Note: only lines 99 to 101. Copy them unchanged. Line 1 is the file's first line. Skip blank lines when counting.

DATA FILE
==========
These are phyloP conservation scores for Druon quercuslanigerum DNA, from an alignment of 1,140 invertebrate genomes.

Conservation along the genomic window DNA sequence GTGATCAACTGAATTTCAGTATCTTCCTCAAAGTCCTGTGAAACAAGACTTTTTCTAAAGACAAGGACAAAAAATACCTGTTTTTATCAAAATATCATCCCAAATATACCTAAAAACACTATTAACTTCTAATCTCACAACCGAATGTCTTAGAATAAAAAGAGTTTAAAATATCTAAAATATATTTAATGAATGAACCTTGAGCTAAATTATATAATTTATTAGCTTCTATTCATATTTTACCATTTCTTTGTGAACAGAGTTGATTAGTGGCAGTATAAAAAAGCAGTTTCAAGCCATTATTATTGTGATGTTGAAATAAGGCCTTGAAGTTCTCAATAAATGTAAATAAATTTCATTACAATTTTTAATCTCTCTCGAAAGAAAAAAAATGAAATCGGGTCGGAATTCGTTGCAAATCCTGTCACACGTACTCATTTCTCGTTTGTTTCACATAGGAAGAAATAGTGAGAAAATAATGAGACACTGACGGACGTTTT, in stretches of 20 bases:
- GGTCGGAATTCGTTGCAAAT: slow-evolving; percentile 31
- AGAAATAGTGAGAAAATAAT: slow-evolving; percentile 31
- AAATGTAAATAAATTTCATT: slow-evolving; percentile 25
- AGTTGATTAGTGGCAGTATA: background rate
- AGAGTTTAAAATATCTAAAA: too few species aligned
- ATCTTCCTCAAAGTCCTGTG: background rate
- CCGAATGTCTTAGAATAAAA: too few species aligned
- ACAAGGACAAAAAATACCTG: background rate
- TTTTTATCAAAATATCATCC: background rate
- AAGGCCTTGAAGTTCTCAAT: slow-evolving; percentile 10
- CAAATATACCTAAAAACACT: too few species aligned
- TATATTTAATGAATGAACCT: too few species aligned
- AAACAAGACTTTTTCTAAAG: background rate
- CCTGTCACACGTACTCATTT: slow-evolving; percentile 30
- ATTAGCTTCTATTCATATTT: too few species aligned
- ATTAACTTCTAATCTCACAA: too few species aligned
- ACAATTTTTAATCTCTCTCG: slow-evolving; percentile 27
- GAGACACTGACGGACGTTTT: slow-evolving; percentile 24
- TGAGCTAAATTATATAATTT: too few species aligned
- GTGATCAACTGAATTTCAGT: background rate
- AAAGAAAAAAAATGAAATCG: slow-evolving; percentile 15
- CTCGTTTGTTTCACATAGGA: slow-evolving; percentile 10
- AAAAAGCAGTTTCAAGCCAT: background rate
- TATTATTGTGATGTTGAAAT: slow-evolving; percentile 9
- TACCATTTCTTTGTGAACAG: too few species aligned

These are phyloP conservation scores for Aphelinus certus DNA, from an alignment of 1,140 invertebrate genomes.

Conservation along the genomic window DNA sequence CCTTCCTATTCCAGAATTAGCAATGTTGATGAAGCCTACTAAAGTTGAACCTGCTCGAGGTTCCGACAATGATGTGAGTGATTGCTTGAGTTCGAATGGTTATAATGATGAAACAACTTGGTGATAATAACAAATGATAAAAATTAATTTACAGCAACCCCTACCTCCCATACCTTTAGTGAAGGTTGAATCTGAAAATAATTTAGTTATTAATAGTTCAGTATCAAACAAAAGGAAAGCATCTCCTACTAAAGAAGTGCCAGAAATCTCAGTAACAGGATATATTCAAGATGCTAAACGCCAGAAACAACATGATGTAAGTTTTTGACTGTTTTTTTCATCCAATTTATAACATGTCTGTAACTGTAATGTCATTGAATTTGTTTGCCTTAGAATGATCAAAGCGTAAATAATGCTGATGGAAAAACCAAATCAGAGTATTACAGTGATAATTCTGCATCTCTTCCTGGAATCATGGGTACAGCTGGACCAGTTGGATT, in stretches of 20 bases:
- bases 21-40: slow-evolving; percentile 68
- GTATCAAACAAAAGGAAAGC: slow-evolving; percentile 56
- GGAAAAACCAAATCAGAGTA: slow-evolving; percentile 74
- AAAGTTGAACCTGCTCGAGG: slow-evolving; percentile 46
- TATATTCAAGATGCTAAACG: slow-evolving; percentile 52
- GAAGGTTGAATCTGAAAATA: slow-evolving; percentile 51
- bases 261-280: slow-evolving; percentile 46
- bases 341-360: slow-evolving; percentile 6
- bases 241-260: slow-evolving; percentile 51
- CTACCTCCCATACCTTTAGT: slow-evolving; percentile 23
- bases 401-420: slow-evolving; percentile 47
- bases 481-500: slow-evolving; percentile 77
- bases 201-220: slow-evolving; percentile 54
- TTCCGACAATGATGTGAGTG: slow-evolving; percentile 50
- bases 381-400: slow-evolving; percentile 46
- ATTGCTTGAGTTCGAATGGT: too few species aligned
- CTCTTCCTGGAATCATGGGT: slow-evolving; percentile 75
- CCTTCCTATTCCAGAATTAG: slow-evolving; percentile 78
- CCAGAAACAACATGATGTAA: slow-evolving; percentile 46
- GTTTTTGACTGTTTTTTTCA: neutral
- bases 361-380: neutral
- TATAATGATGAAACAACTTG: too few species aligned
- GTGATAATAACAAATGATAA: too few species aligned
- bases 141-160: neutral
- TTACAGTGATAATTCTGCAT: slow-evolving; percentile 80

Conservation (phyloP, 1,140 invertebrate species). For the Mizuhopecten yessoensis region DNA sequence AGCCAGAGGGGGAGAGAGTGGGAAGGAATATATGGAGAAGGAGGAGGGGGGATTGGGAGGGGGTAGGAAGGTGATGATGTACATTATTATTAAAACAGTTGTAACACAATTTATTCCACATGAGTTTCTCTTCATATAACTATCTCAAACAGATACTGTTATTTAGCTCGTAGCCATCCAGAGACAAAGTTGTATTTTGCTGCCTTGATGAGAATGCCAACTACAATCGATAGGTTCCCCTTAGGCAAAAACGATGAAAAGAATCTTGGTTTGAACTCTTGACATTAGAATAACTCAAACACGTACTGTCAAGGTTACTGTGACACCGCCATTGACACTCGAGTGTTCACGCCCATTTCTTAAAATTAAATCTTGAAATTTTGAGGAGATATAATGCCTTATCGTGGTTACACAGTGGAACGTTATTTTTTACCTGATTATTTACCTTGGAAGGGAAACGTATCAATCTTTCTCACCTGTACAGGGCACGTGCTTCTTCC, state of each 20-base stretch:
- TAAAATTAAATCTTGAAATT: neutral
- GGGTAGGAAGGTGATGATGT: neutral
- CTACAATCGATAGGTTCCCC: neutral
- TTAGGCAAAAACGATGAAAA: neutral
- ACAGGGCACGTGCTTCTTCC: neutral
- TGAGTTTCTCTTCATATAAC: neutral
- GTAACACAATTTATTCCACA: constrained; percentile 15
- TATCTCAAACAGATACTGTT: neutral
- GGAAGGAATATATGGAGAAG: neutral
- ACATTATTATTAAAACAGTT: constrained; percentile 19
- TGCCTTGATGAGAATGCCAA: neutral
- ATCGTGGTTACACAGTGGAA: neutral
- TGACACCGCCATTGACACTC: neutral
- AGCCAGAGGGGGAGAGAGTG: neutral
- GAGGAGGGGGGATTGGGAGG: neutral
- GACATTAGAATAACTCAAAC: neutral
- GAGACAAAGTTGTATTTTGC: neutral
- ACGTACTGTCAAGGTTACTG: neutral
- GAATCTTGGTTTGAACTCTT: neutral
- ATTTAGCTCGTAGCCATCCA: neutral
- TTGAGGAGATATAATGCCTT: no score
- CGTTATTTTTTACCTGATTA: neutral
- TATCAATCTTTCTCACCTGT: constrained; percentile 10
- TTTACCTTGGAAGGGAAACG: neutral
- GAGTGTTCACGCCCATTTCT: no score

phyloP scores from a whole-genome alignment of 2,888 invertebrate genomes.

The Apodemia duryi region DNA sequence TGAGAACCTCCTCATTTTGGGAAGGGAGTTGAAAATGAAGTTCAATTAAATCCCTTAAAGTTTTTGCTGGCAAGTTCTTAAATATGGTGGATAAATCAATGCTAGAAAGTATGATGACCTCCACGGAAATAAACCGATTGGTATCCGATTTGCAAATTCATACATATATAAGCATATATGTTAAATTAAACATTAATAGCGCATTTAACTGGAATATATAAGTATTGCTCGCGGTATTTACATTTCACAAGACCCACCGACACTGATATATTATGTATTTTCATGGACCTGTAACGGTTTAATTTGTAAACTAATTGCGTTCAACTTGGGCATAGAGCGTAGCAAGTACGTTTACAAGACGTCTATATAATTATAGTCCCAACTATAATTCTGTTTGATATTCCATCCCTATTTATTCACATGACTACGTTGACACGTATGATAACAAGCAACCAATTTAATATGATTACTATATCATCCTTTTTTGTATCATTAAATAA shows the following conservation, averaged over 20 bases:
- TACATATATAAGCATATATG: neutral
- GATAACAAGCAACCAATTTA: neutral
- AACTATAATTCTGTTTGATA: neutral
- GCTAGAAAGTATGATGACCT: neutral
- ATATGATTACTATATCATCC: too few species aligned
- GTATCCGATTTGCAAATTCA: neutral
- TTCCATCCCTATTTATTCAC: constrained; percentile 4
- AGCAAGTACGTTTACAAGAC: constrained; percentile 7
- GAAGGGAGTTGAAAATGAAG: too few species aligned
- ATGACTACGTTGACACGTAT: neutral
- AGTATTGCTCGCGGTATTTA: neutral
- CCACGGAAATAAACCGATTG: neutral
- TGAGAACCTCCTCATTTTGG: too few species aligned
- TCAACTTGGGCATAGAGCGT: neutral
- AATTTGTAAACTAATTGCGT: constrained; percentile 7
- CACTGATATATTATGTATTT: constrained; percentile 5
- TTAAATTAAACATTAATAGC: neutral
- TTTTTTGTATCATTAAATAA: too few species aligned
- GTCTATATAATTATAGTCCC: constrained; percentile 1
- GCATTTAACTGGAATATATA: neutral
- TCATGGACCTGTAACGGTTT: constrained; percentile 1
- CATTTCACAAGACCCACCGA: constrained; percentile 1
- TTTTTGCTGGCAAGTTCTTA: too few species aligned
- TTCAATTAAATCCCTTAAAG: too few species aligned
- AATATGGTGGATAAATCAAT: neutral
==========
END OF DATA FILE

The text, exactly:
- TTAAATTAAACATTAATAGC: neutral
- TTTTTTGTATCATTAAATAA: too few species aligned
- GTCTATATAATTATAGTCCC: constrained; percentile 1